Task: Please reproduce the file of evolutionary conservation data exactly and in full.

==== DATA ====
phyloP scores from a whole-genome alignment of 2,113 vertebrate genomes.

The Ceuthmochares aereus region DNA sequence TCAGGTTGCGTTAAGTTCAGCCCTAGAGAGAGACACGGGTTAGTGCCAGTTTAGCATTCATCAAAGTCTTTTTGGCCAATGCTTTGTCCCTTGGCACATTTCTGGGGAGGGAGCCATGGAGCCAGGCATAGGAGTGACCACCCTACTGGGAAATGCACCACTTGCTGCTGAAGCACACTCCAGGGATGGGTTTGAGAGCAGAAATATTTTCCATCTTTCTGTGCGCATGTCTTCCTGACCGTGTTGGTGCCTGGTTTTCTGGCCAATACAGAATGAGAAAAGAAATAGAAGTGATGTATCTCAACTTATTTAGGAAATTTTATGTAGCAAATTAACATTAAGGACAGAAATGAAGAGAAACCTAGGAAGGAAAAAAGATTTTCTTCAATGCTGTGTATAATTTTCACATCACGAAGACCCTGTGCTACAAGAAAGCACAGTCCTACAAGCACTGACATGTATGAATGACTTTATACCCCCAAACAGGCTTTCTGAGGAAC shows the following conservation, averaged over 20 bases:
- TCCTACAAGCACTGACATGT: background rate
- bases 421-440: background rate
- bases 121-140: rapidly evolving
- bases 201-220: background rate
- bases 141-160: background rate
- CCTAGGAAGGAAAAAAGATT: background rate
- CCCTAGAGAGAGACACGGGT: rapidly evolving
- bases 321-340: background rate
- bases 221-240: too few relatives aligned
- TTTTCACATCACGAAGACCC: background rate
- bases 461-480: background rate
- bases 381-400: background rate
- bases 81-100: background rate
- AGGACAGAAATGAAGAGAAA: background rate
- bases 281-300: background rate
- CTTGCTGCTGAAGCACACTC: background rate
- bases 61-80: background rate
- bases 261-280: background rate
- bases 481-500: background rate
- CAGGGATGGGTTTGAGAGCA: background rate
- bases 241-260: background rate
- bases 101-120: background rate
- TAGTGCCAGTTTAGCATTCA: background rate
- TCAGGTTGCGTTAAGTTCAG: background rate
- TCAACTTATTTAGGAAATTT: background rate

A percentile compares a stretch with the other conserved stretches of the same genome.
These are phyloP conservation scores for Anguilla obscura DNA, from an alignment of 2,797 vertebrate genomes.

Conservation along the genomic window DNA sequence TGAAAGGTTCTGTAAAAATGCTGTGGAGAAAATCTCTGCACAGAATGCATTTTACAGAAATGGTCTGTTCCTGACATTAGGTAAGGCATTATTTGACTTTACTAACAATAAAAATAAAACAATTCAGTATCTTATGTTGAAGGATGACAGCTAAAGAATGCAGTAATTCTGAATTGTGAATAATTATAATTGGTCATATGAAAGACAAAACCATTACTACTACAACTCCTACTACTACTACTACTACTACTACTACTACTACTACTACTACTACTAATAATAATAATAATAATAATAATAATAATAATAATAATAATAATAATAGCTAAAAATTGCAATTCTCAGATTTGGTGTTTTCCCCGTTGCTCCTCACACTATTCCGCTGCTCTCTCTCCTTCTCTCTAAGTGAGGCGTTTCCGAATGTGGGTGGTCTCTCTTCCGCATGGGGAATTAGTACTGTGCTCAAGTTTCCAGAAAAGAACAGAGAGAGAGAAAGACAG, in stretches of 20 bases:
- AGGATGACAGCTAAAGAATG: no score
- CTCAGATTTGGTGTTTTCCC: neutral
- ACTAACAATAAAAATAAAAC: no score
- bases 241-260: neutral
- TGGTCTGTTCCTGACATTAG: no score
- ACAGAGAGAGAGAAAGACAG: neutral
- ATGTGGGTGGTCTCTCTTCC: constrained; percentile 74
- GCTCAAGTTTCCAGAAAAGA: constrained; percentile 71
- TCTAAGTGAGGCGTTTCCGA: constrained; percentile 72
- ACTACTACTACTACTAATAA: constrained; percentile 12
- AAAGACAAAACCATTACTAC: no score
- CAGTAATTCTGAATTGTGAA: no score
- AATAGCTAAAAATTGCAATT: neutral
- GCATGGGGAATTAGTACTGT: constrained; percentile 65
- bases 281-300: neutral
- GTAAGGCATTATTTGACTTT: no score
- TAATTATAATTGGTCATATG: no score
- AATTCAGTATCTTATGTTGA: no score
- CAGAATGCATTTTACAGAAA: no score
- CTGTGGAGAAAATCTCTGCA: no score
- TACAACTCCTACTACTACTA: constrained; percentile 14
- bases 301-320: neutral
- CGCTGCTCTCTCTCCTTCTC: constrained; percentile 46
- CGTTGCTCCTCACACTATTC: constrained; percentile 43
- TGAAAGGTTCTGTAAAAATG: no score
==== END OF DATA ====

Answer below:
phyloP scores from a whole-genome alignment of 2,113 vertebrate genomes.

The Ceuthmochares aereus region DNA sequence TCAGGTTGCGTTAAGTTCAGCCCTAGAGAGAGACACGGGTTAGTGCCAGTTTAGCATTCATCAAAGTCTTTTTGGCCAATGCTTTGTCCCTTGGCACATTTCTGGGGAGGGAGCCATGGAGCCAGGCATAGGAGTGACCACCCTACTGGGAAATGCACCACTTGCTGCTGAAGCACACTCCAGGGATGGGTTTGAGAGCAGAAATATTTTCCATCTTTCTGTGCGCATGTCTTCCTGACCGTGTTGGTGCCTGGTTTTCTGGCCAATACAGAATGAGAAAAGAAATAGAAGTGATGTATCTCAACTTATTTAGGAAATTTTATGTAGCAAATTAACATTAAGGACAGAAATGAAGAGAAACCTAGGAAGGAAAAAAGATTTTCTTCAATGCTGTGTATAATTTTCACATCACGAAGACCCTGTGCTACAAGAAAGCACAGTCCTACAAGCACTGACATGTATGAATGACTTTATACCCCCAAACAGGCTTTCTGAGGAAC shows the following conservation, averaged over 20 bases:
- TCCTACAAGCACTGACATGT: background rate
- bases 421-440: background rate
- bases 121-140: rapidly evolving
- bases 201-220: background rate
- bases 141-160: background rate
- CCTAGGAAGGAAAAAAGATT: background rate
- CCCTAGAGAGAGACACGGGT: rapidly evolving
- bases 321-340: background rate
- bases 221-240: too few relatives aligned
- TTTTCACATCACGAAGACCC: background rate
- bases 461-480: background rate
- bases 381-400: background rate
- bases 81-100: background rate
- AGGACAGAAATGAAGAGAAA: background rate
- bases 281-300: background rate
- CTTGCTGCTGAAGCACACTC: background rate
- bases 61-80: background rate
- bases 261-280: background rate
- bases 481-500: background rate
- CAGGGATGGGTTTGAGAGCA: background rate
- bases 241-260: background rate
- bases 101-120: background rate
- TAGTGCCAGTTTAGCATTCA: background rate
- TCAGGTTGCGTTAAGTTCAG: background rate
- TCAACTTATTTAGGAAATTT: background rate

A percentile compares a stretch with the other conserved stretches of the same genome.
These are phyloP conservation scores for Anguilla obscura DNA, from an alignment of 2,797 vertebrate genomes.

Conservation along the genomic window DNA sequence TGAAAGGTTCTGTAAAAATGCTGTGGAGAAAATCTCTGCACAGAATGCATTTTACAGAAATGGTCTGTTCCTGACATTAGGTAAGGCATTATTTGACTTTACTAACAATAAAAATAAAACAATTCAGTATCTTATGTTGAAGGATGACAGCTAAAGAATGCAGTAATTCTGAATTGTGAATAATTATAATTGGTCATATGAAAGACAAAACCATTACTACTACAACTCCTACTACTACTACTACTACTACTACTACTACTACTACTACTACTACTAATAATAATAATAATAATAATAATAATAATAATAATAATAATAATAATAGCTAAAAATTGCAATTCTCAGATTTGGTGTTTTCCCCGTTGCTCCTCACACTATTCCGCTGCTCTCTCTCCTTCTCTCTAAGTGAGGCGTTTCCGAATGTGGGTGGTCTCTCTTCCGCATGGGGAATTAGTACTGTGCTCAAGTTTCCAGAAAAGAACAGAGAGAGAGAAAGACAG, in stretches of 20 bases:
- AGGATGACAGCTAAAGAATG: no score
- CTCAGATTTGGTGTTTTCCC: neutral
- ACTAACAATAAAAATAAAAC: no score
- bases 241-260: neutral
- TGGTCTGTTCCTGACATTAG: no score
- ACAGAGAGAGAGAAAGACAG: neutral
- ATGTGGGTGGTCTCTCTTCC: constrained; percentile 74
- GCTCAAGTTTCCAGAAAAGA: constrained; percentile 71
- TCTAAGTGAGGCGTTTCCGA: constrained; percentile 72
- ACTACTACTACTACTAATAA: constrained; percentile 12
- AAAGACAAAACCATTACTAC: no score
- CAGTAATTCTGAATTGTGAA: no score
- AATAGCTAAAAATTGCAATT: neutral
- GCATGGGGAATTAGTACTGT: constrained; percentile 65
- bases 281-300: neutral
- GTAAGGCATTATTTGACTTT: no score
- TAATTATAATTGGTCATATG: no score
- AATTCAGTATCTTATGTTGA: no score
- CAGAATGCATTTTACAGAAA: no score
- CTGTGGAGAAAATCTCTGCA: no score
- TACAACTCCTACTACTACTA: constrained; percentile 14
- bases 301-320: neutral
- CGCTGCTCTCTCTCCTTCTC: constrained; percentile 46
- CGTTGCTCCTCACACTATTC: constrained; percentile 43
- TGAAAGGTTCTGTAAAAATG: no score